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Today we would like to highlight our Lifetime Achievement award winner, Dell, Inc. in our For Planet and People Blog Series.

Dell has been a long-term partner with Carbonfund.org and Conservation Fund  to run their Plant-a-Tree for Me program. The program allows Dell customers to offset the carbon dioxide emissions related to the use of their Dell products by helping to regrow and protect forests. One hundred percent of all customer donations directly support Dell's nonprofit partners - The Conservation Fund and Carbonfund.org - in their quest to plant millions of trees that will help trap carbon dioxide as they grow and protect the precious resources of our planet. Dell has been consistently commended for their attention toward climate issues in the IT industry, in part due to the leadership of Michael Dell and the commitment of Dell's Sustainability team.  Carbonfund.org is pleased to present Michael Dell and the Dell Sustainability team with our annual Lifetime Appreciation award for their partnership now and into the sustainable future.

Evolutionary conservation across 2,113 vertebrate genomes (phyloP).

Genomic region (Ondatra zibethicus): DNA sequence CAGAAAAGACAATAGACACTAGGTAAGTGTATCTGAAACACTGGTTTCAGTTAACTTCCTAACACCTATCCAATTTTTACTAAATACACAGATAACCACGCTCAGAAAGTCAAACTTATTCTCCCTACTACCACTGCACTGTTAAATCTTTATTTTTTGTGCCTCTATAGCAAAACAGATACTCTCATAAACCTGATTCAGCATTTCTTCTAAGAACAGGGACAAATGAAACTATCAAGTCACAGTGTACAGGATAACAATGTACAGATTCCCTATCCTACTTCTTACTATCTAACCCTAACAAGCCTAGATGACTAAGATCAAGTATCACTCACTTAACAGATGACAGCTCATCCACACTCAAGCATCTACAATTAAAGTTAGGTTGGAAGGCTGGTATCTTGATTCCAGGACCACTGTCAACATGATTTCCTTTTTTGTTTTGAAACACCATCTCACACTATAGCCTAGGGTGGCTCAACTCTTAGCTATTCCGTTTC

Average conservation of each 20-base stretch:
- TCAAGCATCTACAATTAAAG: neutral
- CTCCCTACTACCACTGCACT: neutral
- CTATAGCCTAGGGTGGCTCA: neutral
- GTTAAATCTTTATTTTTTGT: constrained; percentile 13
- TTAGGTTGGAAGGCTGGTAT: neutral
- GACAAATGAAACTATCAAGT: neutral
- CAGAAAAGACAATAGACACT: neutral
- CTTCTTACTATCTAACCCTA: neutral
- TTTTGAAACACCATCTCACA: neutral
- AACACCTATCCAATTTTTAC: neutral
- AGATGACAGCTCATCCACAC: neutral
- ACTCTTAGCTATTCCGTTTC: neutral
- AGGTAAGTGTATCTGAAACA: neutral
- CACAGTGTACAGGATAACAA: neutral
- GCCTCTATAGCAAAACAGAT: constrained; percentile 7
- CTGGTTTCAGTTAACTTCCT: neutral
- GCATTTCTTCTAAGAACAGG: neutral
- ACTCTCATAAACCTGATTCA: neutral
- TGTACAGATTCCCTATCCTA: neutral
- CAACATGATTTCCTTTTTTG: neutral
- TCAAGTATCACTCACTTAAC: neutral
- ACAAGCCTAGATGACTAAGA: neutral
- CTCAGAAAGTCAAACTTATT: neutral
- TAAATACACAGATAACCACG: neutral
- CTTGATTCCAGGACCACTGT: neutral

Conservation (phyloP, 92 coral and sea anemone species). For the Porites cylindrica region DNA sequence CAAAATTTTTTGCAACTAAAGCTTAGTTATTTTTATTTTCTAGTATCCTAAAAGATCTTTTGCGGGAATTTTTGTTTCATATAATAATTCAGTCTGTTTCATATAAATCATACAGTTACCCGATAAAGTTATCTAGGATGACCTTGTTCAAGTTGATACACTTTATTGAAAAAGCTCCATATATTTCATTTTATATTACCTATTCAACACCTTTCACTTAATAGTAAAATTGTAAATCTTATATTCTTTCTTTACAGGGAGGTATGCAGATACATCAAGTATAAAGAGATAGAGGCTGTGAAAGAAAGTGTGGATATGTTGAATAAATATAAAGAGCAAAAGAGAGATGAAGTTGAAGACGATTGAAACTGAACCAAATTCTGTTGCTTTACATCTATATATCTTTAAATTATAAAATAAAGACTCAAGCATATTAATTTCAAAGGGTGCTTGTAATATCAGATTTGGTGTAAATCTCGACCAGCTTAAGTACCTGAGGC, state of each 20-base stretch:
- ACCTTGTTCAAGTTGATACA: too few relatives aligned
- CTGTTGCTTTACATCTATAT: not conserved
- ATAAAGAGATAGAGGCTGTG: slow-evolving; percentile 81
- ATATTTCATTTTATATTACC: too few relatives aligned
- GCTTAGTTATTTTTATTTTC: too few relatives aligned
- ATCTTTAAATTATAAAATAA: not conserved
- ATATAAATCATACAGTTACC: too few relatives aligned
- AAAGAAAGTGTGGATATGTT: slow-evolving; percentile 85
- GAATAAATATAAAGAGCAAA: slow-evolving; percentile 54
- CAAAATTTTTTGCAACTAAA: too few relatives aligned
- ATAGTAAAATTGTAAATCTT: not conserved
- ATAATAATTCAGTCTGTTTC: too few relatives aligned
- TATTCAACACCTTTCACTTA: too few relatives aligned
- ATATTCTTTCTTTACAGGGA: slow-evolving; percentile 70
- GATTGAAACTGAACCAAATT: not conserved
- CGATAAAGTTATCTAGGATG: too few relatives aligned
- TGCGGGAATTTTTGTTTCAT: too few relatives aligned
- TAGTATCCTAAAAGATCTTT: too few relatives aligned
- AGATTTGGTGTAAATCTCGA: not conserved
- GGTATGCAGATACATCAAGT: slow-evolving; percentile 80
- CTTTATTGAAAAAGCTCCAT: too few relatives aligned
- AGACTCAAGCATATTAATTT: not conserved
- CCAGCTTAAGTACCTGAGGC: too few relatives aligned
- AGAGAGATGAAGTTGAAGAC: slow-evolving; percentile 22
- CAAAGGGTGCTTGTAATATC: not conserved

"We are delighted and humbled to receive this award, made possible in large part by the generosity of our customers whose donations fuel Dell's Plant-a-Tree program,” said Bruno Sarda, Director of Sustainability Operations.